Weight is one of the most important indicators of human health. My health care provider requires a weight test to be sure members pass the health test. Let's use a patient that weighs 1,000 pounds to see how the numbers on the test might not be what they seem (this is more than 400 pounds less than the heaviest person).
This 1,000 pound man is so unhealthy he can't get out of bed, do anything on his own or pass the health test (he scores in the lowest 1 percent of people his age). So the health care provider requires that a health team develop a plan to improve the man's health (don't we wish that was true?). The team consists of the patient, his family, a doctor, a nutritionist and a psychologist.
The team develops a plan, and after a year the man has lost 100 pounds. The family is pleased, but when the health test is administered again, he still scores in the lowest 1 percent for health (after-all he still weighs 900 pounds). The team receives a letter from the insurance company admonishing them at making no progress on the test and reminding them that they must make adequate yearly progress in health achievement.
The team develops a new plan they hope will achieve health for the patient. At the end of the next year, the man has lost an amazing 200 pounds! The family has noted the progress throughout the year and is ecstatic at the improvement. But he still weighs 700 pounds, so when the health test is administered, he still scores at the lowest 1 percent... no progress at all.
A new nutritionist replaces the fired one and the team re-visits the plan again. At the end of the third year another 200 pounds has been lost, and at 500 pounds the man is able, with much assistance and scaffolding, to walk down the hall and back for the first time in six years. The man and several members of his family weep with joy at this accomplishment. But his health test score hasn't changed a bit. At 500 pounds, he is still in the bottom 1 percent for health. He just isn't improving at all.
The insurance company fires the entire health team since they have made no progress with the patient and brings in a new team that includes a physical therapist. At the end of the next year, the man has only lost an additional 10 pounds. It turns out the man's family snuck him unhealthy and extra food and signed reports that he was doing his physical therapy when he was not. With so little progress in weight loss, the man fails his health test for the fourth year in a row (he still weighs 490 pounds).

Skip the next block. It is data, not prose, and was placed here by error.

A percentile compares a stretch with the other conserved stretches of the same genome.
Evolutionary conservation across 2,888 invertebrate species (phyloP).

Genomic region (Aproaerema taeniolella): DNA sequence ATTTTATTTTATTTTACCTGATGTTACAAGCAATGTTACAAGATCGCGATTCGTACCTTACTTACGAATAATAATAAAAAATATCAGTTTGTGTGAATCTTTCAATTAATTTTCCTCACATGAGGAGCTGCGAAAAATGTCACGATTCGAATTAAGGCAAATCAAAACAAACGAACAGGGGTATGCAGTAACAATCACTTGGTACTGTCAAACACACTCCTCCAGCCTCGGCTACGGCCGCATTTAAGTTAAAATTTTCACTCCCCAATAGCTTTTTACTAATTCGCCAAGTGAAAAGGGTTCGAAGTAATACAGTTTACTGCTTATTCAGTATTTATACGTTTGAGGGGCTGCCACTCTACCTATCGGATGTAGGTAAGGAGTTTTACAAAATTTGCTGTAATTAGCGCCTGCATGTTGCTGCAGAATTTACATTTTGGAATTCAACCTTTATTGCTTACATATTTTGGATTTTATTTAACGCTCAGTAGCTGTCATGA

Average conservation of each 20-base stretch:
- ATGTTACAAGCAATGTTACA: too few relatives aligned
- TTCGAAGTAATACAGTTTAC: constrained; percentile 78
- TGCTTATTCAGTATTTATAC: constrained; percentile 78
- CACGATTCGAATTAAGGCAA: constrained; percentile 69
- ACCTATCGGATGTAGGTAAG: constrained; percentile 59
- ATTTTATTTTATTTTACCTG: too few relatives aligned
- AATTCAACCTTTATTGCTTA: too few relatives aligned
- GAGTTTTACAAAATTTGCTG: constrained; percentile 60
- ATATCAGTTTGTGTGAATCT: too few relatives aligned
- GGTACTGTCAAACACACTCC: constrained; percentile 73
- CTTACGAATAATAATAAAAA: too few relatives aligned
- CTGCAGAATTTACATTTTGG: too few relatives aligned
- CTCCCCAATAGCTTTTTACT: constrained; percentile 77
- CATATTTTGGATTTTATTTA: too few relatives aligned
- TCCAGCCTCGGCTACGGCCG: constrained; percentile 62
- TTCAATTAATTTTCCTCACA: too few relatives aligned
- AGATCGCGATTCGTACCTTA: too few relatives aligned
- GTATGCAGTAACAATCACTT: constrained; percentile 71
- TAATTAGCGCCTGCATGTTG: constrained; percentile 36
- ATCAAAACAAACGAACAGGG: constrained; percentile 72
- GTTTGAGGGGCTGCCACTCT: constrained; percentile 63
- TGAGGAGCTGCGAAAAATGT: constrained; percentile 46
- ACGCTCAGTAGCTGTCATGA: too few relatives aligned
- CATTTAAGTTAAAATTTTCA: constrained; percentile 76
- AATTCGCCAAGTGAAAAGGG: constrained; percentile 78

No team members are fired since the family sabotaged the plan, but they manage to re-tweak the plan yet again. At the end of the fifth year the man has lost an additional 80 pounds. He can get out of bed on his own now to take short walks, use the bathroom himself and even eat some meals with the family. But at 410 pounds he still scores at the lowest 1 percent for health on the health test. After five years and thousands and thousands of dollars, the man has made no progress on the health test. This is the sorry state of a medical profession that leaves us waiting for... Waiting For ... (well you get it).
I originally wrote a version of this 10 years ago when all the testing done in my school district (and most others) was mostly the worst kind of "standardized" testing. The testing has improved very slightly, but still is used to jump to poor conclusions like the ones reached above. I post it here not to say that no testing should be done in our schools to note progress and quality of schools and teaching. But to make the point that we too often oversimplify important, complex issues in education and rely on testing in ways it wasn't designed to be used by people that don't really understand that.
Let's get the best, accurate assessments that can be used not only to rate how we are doing, but help us improve learning BEFORE we use them too much to rate how education is doing. I wonder too if the education we will achieve by teaching to the current poorly designed tests is really the education we want or need? Just a thought.
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